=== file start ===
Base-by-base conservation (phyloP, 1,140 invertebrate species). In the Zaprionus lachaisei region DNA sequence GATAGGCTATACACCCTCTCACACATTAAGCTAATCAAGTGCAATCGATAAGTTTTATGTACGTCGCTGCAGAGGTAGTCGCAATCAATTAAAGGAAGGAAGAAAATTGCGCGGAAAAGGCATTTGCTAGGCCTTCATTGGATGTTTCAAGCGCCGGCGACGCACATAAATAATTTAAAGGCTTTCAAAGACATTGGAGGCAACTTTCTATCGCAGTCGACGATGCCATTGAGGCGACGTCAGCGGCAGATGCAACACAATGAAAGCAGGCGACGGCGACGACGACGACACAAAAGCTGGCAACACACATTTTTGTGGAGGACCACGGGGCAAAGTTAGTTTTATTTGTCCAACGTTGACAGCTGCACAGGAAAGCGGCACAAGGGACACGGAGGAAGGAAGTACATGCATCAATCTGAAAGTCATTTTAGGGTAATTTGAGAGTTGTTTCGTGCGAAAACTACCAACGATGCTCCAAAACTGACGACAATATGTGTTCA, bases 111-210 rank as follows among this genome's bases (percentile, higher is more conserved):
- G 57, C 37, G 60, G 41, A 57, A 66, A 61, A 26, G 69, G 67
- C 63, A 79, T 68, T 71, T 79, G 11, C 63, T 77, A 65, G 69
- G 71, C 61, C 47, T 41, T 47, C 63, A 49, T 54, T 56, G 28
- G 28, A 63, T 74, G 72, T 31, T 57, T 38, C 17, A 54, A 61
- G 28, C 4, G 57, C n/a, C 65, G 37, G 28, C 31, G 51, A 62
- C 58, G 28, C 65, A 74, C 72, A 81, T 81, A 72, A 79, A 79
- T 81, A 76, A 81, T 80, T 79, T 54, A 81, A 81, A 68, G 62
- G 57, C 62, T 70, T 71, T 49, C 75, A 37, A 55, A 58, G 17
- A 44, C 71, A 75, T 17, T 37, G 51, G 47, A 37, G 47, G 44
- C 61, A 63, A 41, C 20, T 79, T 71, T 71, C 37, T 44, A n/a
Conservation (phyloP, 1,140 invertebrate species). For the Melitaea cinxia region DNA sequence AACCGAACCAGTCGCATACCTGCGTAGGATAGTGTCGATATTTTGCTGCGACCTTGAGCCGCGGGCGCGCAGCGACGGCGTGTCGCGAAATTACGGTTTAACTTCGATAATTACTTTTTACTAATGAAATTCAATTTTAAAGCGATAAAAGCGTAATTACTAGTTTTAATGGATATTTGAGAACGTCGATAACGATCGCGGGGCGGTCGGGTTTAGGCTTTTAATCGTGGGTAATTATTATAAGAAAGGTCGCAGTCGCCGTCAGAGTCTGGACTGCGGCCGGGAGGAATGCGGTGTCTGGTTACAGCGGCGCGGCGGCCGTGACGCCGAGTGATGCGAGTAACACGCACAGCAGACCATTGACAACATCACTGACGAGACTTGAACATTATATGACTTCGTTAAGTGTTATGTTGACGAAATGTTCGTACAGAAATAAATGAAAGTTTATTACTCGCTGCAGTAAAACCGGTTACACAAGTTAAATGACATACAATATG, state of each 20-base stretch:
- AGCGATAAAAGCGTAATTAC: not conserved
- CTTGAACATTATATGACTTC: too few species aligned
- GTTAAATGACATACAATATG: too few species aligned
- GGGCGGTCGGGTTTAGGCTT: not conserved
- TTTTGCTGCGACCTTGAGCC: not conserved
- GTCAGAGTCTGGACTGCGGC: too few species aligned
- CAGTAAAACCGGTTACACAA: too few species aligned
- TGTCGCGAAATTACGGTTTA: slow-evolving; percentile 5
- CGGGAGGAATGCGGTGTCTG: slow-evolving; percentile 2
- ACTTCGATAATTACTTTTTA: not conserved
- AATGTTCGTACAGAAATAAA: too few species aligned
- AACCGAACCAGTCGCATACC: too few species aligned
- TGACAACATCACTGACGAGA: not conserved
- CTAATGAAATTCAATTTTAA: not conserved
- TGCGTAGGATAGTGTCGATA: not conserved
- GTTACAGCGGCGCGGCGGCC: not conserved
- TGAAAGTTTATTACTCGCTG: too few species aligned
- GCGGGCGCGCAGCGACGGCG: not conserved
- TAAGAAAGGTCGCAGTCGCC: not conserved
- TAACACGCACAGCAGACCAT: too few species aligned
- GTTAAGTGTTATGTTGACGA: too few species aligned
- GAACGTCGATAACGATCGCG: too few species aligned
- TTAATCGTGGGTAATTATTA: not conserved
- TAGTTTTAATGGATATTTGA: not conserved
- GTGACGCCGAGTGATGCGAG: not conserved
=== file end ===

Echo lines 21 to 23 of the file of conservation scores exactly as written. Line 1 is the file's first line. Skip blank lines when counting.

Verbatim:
- CGGGAGGAATGCGGTGTCTG: slow-evolving; percentile 2
- ACTTCGATAATTACTTTTTA: not conserved
- AATGTTCGTACAGAAATAAA: too few species aligned